The second week was much more as I’d expected, with cooler temperatures and drizzle that actually felt refreshing rather than miserable. I added another rest day to my schedule, as I’d extended my leave for an extra week, so was able to take my time and fit my walking around the weather conditions. It also meant I was able to catch up with a number of other Challengers in Tarfside on Tuesday night, which has the reputation of being a fun night, and definitely lived up to it. You can read more about my TGO challenge adventure here.
Following the TGO Challenge, at the end of May, I had a few days in Northamptonshire taking part in the selection process for what could be some very exciting work in the winter. As a job interview, it was one of the best and most inspiring I’d ever been to, and the highlight was meeting a group of awesome people that were also on the shortlist. I’ll keep my fingers crossed, but competition will be stiff.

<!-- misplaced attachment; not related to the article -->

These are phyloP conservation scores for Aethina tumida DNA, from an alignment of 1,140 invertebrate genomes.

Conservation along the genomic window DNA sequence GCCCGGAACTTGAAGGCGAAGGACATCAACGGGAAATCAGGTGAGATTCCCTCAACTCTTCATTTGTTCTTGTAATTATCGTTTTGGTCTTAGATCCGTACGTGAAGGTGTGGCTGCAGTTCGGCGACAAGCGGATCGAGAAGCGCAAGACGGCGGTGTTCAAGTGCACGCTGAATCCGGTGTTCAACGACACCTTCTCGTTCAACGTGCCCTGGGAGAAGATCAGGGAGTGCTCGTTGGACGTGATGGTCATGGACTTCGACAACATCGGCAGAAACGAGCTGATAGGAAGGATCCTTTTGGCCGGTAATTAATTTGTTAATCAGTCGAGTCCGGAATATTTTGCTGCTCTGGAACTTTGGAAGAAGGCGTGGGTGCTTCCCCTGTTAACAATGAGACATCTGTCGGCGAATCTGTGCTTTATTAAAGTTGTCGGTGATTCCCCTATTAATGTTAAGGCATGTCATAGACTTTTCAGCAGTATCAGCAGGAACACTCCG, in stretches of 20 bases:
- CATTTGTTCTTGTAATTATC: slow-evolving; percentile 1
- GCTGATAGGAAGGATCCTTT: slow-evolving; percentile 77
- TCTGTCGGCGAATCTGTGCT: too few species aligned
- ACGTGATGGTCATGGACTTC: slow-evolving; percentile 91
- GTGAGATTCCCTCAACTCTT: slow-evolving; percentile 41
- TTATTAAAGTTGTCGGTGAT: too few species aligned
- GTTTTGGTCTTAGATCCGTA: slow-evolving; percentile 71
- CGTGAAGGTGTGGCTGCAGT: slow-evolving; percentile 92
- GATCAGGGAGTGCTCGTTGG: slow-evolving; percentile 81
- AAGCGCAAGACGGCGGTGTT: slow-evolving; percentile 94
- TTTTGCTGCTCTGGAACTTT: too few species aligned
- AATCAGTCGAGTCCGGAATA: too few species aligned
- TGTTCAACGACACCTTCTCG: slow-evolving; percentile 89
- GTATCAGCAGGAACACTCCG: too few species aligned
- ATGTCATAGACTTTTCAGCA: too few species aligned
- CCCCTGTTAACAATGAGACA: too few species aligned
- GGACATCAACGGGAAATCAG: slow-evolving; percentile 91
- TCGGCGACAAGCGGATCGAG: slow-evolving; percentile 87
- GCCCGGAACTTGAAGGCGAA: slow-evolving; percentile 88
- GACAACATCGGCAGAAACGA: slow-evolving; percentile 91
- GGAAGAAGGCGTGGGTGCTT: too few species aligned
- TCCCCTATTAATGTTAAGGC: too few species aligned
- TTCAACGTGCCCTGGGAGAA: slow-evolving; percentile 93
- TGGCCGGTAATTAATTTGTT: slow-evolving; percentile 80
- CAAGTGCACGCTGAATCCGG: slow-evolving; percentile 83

My spring love list:
Books:I’ve found it hard finding the time to pick up a book in the last couple of months, usually just managing a few pages in bed at the end of a long day. But I did finish a couple of books: Tristimania by Jay Griffiths, about her experiences with bipolar disorder, and Tracks by Robyn Davidson, the account of an awesome expedition across the Australian desert by camel in the late 1970s.
Podcast:I’ve just discovered the wonderful Ologies podcast by Alie Ward, and never before have I known so much about squid. And I thought I knew a fair bit about squid. I’ve even been to visit Te Papa in Wellington SPECIFICALLY to see the colossal squid.
Clothing:I was desperately in need of a good pair of hiking pants for the TGO Challenge, and took a punt on the Alpkit Chilkoot softshell pants. My only criticism on them was that they were TOO WARM for the ridiculously hot weather over the first week of the TGO, and I hadn’t bought any shorts with me.